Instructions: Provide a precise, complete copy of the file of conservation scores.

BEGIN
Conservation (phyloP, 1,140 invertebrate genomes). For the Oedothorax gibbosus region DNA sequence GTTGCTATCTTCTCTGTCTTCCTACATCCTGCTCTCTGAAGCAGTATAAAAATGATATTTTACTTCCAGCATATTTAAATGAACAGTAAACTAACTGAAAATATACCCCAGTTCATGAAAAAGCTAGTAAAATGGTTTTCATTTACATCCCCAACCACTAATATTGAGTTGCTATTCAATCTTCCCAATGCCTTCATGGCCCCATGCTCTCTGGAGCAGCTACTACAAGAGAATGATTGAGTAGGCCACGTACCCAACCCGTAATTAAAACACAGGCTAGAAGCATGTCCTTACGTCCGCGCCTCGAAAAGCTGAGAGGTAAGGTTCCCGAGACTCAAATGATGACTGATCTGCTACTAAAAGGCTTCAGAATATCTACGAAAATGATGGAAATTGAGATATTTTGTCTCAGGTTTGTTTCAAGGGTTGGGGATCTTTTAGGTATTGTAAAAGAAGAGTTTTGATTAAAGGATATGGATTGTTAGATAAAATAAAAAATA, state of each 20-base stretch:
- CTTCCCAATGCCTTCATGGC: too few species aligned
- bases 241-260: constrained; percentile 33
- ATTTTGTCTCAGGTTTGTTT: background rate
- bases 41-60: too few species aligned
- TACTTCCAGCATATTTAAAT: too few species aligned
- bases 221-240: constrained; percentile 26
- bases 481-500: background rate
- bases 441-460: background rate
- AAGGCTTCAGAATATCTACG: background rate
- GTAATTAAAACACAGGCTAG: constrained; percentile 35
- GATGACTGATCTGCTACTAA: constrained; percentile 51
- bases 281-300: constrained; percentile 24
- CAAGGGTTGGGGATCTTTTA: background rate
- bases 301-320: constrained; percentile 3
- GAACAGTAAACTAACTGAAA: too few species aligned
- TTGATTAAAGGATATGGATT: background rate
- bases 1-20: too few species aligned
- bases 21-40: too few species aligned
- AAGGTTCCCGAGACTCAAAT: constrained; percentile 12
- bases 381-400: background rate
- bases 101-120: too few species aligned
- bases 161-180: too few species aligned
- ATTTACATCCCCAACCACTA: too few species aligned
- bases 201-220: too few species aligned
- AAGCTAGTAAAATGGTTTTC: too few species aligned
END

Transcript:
Conservation (phyloP, 1,140 invertebrate genomes). For the Oedothorax gibbosus region DNA sequence GTTGCTATCTTCTCTGTCTTCCTACATCCTGCTCTCTGAAGCAGTATAAAAATGATATTTTACTTCCAGCATATTTAAATGAACAGTAAACTAACTGAAAATATACCCCAGTTCATGAAAAAGCTAGTAAAATGGTTTTCATTTACATCCCCAACCACTAATATTGAGTTGCTATTCAATCTTCCCAATGCCTTCATGGCCCCATGCTCTCTGGAGCAGCTACTACAAGAGAATGATTGAGTAGGCCACGTACCCAACCCGTAATTAAAACACAGGCTAGAAGCATGTCCTTACGTCCGCGCCTCGAAAAGCTGAGAGGTAAGGTTCCCGAGACTCAAATGATGACTGATCTGCTACTAAAAGGCTTCAGAATATCTACGAAAATGATGGAAATTGAGATATTTTGTCTCAGGTTTGTTTCAAGGGTTGGGGATCTTTTAGGTATTGTAAAAGAAGAGTTTTGATTAAAGGATATGGATTGTTAGATAAAATAAAAAATA, state of each 20-base stretch:
- CTTCCCAATGCCTTCATGGC: too few species aligned
- bases 241-260: constrained; percentile 33
- ATTTTGTCTCAGGTTTGTTT: background rate
- bases 41-60: too few species aligned
- TACTTCCAGCATATTTAAAT: too few species aligned
- bases 221-240: constrained; percentile 26
- bases 481-500: background rate
- bases 441-460: background rate
- AAGGCTTCAGAATATCTACG: background rate
- GTAATTAAAACACAGGCTAG: constrained; percentile 35
- GATGACTGATCTGCTACTAA: constrained; percentile 51
- bases 281-300: constrained; percentile 24
- CAAGGGTTGGGGATCTTTTA: background rate
- bases 301-320: constrained; percentile 3
- GAACAGTAAACTAACTGAAA: too few species aligned
- TTGATTAAAGGATATGGATT: background rate
- bases 1-20: too few species aligned
- bases 21-40: too few species aligned
- AAGGTTCCCGAGACTCAAAT: constrained; percentile 12
- bases 381-400: background rate
- bases 101-120: too few species aligned
- bases 161-180: too few species aligned
- ATTTACATCCCCAACCACTA: too few species aligned
- bases 201-220: too few species aligned
- AAGCTAGTAAAATGGTTTTC: too few species aligned